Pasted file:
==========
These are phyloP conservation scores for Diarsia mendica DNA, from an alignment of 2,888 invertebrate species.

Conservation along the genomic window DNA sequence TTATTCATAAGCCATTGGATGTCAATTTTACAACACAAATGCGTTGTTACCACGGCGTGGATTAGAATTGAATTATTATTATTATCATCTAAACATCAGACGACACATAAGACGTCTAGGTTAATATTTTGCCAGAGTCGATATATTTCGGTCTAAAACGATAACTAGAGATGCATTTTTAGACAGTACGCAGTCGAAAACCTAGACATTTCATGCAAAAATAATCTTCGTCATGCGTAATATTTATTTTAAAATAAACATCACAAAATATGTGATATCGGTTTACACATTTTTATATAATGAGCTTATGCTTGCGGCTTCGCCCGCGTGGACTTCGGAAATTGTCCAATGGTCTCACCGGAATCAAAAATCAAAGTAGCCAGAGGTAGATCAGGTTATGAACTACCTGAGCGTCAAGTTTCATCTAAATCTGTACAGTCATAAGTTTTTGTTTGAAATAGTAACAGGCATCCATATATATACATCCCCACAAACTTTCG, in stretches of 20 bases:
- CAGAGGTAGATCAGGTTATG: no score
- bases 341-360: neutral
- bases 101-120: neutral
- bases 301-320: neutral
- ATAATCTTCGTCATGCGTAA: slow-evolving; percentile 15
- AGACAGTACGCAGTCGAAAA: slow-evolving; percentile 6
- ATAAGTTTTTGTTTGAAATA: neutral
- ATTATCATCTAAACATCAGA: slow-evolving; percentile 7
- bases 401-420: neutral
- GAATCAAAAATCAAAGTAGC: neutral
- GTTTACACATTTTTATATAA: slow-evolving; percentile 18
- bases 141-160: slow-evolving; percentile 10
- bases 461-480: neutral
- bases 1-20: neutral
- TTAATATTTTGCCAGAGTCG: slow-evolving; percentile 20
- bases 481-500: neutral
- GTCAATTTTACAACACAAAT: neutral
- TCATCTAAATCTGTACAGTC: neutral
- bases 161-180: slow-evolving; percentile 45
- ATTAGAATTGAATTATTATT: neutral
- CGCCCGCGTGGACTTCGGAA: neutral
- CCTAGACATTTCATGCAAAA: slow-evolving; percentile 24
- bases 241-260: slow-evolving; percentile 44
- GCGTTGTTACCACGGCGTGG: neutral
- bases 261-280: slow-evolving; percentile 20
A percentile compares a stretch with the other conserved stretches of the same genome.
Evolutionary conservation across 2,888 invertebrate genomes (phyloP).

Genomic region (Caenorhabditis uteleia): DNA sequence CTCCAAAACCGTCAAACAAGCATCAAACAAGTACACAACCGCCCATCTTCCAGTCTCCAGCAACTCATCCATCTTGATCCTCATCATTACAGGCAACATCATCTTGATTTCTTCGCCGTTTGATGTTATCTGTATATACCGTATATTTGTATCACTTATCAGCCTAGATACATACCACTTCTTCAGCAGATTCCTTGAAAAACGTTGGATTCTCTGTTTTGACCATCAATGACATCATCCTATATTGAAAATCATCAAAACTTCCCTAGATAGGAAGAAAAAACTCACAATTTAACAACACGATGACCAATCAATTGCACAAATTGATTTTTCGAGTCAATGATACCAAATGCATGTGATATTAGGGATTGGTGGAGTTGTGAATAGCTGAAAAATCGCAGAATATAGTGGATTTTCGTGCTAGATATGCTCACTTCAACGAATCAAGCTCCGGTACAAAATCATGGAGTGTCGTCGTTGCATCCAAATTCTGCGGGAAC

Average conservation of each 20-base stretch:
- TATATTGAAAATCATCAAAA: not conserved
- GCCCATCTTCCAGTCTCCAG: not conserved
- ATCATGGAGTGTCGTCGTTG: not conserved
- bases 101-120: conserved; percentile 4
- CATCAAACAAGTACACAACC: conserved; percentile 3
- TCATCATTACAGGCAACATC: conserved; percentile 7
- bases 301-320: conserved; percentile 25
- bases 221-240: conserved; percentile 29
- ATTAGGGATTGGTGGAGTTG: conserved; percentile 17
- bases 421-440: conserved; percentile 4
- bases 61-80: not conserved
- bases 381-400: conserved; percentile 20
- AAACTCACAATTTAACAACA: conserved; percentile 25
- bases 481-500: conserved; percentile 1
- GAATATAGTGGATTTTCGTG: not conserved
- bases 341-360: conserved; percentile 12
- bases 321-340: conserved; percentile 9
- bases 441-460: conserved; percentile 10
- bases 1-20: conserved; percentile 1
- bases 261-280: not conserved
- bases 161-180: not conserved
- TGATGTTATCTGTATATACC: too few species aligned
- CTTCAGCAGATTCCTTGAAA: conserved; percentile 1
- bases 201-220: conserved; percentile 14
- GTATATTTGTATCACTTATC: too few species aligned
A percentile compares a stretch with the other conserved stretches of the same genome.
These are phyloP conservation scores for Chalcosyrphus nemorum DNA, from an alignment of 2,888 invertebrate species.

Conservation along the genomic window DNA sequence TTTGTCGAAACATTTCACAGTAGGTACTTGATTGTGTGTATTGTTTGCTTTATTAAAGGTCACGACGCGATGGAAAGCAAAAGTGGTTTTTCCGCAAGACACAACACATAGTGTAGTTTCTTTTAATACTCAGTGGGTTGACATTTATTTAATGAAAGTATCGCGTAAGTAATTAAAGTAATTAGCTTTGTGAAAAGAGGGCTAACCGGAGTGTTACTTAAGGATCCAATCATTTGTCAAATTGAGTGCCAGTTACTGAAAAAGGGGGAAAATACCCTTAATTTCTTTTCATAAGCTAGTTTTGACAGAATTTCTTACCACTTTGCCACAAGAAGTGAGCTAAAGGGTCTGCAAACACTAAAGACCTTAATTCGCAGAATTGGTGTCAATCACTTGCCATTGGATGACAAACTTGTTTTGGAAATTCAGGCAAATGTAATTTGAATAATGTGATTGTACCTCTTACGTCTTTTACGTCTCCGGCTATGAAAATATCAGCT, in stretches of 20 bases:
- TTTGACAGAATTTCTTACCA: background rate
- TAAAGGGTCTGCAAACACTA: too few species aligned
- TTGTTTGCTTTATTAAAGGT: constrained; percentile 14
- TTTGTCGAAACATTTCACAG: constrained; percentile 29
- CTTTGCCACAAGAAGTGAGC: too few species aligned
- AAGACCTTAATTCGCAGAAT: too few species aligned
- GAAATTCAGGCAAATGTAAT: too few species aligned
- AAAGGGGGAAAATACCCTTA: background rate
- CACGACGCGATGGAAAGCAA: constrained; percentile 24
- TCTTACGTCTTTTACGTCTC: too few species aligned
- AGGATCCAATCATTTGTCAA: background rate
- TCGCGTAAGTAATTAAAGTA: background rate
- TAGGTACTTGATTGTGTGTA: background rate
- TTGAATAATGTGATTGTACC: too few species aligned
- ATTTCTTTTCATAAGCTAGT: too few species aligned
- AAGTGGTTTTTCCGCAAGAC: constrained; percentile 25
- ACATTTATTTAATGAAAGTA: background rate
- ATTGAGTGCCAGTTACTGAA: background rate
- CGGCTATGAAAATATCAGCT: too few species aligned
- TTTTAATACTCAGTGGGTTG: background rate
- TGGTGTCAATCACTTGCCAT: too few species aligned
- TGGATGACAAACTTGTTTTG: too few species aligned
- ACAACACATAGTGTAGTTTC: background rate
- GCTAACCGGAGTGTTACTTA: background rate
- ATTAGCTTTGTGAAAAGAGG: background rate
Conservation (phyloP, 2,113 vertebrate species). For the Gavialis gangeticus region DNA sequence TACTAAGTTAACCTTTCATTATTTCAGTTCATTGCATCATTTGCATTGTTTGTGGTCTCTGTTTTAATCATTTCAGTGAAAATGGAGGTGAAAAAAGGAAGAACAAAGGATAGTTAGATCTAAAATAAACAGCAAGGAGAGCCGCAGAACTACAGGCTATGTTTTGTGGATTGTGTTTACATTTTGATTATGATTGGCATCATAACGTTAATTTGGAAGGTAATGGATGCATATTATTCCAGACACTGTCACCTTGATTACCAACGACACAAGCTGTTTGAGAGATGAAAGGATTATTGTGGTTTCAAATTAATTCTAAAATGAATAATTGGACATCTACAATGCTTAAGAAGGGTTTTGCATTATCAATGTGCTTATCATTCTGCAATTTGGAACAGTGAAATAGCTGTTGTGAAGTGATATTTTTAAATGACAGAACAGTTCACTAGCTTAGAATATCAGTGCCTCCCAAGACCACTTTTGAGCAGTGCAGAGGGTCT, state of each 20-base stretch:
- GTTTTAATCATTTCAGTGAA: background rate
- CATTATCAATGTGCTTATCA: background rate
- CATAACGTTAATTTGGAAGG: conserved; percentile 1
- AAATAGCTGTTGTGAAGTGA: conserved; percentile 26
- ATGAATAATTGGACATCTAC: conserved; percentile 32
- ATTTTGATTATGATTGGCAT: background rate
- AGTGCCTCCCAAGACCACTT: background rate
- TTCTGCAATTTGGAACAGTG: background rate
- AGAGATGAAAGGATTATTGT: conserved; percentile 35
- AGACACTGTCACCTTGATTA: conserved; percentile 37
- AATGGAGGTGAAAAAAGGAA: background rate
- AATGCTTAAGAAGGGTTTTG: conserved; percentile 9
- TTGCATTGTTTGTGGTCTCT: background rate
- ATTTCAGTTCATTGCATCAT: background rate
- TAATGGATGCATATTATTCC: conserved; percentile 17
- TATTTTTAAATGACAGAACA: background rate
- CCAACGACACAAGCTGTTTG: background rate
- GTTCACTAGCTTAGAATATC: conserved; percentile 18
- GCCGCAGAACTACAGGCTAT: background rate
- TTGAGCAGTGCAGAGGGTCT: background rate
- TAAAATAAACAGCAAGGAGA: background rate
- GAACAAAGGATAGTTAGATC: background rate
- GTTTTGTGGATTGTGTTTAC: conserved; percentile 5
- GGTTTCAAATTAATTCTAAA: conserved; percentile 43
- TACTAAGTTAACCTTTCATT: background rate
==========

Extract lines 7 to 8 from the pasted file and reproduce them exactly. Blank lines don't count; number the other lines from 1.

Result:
- ATAATCTTCGTCATGCGTAA: slow-evolving; percentile 15
- AGACAGTACGCAGTCGAAAA: slow-evolving; percentile 6